In our experience, most of the investors we speak with have never heard of FINRA (Financial Industry Regulatory Authority, the securities’ industry watchdog arm of the Securities Exchange Commission)--until something goes wrong with their investments or their financial advisor. Even fewer know about the FINRA arbitration process. But they should. Because, for the vast majority of investors, whether they realize it or not (most don’t), when they first opened an investment account with a full-service or even discount brokerage firm, they signed a Binding Arbitration Agreement that forces them, in the event of problems with their brokerage or broker, to resolve these problems not in a court of law but through FINRA’s arbitration process. For a more detailed look at the arbitration process itself, please visit our page dedicated to this topic.
Interestingly, this arbitration process that very few investors are aware of is currently undergoing two major changes that might help shift the balance away from what many perceive to be a securities industry bias to more sensitivity and protections for the consumer/customer/investor.
Recently, FINRA’s board of governors approved a rule that would ban settlements in customer disputes that require investors to release their right to oppose the expungement of complaints from brokers’ public records. In other words, FINRA is trying to prevent brokers who settle with customers from erasing all traces of what happened. This would certainly seem to be a good thing for investors.The second measure would make it harder for Wall Street lifers to act as arbitrators in securities disputes. Again, investors would definitely seem to benefit from a reduction in the perceived bias of the arbitration process. After all, if you’re an investor who just lost his or her life-savings and you take action against your broker, the last thing you’d like to see in front of you when it comes to making your case is a three-person panel made up of ex-brokers.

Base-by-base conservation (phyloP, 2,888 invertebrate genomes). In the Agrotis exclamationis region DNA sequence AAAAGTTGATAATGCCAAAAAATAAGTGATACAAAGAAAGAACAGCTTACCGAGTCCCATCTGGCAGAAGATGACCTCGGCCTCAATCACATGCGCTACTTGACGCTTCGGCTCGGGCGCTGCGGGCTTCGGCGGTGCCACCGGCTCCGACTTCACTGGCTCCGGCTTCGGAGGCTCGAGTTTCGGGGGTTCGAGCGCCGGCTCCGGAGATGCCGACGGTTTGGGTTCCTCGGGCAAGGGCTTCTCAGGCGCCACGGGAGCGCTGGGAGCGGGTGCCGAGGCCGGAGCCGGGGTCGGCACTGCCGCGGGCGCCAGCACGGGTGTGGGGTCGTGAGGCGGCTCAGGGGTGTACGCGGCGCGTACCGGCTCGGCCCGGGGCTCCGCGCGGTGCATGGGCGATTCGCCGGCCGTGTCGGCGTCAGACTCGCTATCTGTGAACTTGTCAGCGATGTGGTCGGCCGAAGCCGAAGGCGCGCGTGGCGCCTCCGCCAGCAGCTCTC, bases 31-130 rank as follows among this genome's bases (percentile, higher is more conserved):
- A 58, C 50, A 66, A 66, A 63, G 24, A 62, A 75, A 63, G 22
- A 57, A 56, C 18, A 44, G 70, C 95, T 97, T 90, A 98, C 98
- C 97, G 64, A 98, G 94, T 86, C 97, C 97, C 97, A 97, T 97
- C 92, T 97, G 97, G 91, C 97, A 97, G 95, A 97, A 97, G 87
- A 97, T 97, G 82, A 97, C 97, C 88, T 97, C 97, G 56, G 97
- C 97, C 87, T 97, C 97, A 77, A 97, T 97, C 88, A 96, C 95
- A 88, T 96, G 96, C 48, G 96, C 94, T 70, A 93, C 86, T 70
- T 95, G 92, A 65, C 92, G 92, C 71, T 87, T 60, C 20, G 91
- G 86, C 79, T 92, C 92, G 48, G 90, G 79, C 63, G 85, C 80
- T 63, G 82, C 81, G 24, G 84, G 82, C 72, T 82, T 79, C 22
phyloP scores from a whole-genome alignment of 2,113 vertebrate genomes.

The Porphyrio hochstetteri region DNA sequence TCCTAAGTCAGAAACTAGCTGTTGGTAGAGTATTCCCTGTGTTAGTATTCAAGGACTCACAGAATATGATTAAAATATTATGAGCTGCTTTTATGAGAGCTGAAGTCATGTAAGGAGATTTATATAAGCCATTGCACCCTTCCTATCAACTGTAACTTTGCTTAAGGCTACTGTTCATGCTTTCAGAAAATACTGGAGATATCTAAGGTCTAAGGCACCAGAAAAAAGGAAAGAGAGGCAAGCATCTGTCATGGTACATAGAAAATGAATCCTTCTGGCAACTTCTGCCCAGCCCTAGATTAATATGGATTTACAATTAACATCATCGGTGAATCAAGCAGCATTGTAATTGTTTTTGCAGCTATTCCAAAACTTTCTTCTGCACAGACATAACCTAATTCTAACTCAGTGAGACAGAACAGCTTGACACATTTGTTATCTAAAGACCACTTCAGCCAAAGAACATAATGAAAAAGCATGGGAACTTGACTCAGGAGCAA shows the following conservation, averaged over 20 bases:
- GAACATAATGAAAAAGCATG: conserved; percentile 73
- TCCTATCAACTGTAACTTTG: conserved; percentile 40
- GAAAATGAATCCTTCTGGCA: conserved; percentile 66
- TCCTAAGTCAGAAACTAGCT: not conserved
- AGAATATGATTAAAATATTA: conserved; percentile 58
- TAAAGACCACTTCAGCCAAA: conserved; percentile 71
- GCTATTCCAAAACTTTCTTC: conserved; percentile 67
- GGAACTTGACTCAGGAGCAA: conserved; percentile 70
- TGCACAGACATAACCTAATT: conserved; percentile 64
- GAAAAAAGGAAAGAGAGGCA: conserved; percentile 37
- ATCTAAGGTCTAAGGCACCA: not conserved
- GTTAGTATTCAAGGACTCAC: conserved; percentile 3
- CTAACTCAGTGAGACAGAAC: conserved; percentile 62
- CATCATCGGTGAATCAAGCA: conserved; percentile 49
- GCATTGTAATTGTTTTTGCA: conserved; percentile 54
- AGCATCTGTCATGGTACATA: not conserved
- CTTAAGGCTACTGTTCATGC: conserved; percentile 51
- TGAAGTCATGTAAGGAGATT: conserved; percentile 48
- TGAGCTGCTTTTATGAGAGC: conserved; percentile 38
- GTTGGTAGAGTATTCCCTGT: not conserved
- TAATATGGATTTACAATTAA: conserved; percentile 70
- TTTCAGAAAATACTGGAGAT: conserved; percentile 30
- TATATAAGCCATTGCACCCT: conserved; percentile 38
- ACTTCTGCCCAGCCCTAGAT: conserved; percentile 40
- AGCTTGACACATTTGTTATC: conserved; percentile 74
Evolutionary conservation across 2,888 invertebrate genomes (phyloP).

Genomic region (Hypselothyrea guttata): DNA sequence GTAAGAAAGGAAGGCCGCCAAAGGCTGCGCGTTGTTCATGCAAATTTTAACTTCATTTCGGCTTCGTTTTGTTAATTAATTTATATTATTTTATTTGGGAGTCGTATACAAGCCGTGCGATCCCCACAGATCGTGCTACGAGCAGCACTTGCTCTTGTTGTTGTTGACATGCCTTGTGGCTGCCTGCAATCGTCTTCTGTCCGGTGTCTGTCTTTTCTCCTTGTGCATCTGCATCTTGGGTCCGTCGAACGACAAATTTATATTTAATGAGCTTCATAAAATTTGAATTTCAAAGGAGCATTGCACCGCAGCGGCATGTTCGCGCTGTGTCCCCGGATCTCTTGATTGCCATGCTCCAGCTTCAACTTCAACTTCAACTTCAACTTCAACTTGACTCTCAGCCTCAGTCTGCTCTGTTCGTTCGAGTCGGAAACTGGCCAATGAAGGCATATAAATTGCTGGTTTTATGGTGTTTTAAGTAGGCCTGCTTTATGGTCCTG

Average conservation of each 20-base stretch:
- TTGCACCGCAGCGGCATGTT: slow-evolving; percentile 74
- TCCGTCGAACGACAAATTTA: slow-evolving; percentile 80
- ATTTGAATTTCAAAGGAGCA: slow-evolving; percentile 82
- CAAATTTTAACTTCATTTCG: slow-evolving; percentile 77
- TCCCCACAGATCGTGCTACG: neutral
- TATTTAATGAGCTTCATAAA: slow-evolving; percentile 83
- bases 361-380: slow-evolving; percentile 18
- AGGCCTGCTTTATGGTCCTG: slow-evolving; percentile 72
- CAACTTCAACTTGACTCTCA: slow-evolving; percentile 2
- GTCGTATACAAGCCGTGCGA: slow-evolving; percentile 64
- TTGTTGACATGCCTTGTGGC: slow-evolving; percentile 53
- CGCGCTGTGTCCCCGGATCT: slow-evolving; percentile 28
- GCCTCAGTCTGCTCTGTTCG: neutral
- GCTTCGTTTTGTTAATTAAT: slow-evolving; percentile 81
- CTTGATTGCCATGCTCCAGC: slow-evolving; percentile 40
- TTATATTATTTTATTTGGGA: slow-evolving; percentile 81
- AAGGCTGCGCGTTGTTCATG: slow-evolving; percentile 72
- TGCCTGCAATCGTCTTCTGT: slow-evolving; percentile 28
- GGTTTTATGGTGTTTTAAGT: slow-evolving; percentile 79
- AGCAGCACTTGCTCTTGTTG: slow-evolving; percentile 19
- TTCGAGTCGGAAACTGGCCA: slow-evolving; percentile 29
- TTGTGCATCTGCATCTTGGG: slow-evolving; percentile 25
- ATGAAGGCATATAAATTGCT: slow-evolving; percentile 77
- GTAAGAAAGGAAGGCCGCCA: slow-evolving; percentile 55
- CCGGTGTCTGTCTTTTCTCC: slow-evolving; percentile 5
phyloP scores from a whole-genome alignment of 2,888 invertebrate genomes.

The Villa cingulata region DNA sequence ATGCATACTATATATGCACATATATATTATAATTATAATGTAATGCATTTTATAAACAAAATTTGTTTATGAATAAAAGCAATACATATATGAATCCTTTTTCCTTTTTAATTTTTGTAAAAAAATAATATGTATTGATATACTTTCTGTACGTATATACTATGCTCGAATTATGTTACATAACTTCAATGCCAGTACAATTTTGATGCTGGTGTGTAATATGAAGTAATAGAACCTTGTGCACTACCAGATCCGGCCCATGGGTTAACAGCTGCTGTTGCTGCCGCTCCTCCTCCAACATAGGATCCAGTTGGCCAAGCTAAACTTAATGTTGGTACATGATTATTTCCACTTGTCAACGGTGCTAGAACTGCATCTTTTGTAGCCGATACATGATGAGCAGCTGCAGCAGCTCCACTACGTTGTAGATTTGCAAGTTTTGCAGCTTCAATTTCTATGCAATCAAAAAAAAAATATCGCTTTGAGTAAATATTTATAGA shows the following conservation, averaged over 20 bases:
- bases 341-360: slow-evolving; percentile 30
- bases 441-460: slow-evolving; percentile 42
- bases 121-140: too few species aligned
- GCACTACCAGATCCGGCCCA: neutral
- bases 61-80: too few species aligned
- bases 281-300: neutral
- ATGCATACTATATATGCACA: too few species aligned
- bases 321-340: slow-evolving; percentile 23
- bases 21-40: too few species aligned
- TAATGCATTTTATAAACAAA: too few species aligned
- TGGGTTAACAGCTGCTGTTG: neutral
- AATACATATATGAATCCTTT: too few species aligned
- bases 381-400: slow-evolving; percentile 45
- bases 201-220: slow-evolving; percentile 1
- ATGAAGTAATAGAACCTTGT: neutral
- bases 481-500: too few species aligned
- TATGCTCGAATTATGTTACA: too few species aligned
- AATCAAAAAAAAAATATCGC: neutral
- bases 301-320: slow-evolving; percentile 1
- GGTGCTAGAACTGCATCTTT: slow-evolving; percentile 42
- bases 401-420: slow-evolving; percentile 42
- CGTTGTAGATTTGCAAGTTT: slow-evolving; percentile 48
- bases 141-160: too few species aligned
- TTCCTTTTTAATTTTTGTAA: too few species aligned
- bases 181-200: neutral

Needless to say, we applaud these measures. We only hope that the SEC, which must first approve them before they are put into action, will see it our way--and yours.
If you or anyone you know has been the victim of broker misconduct or investment fraud, please contact us immediately at 1-855-462-3330 or via email by clicking here.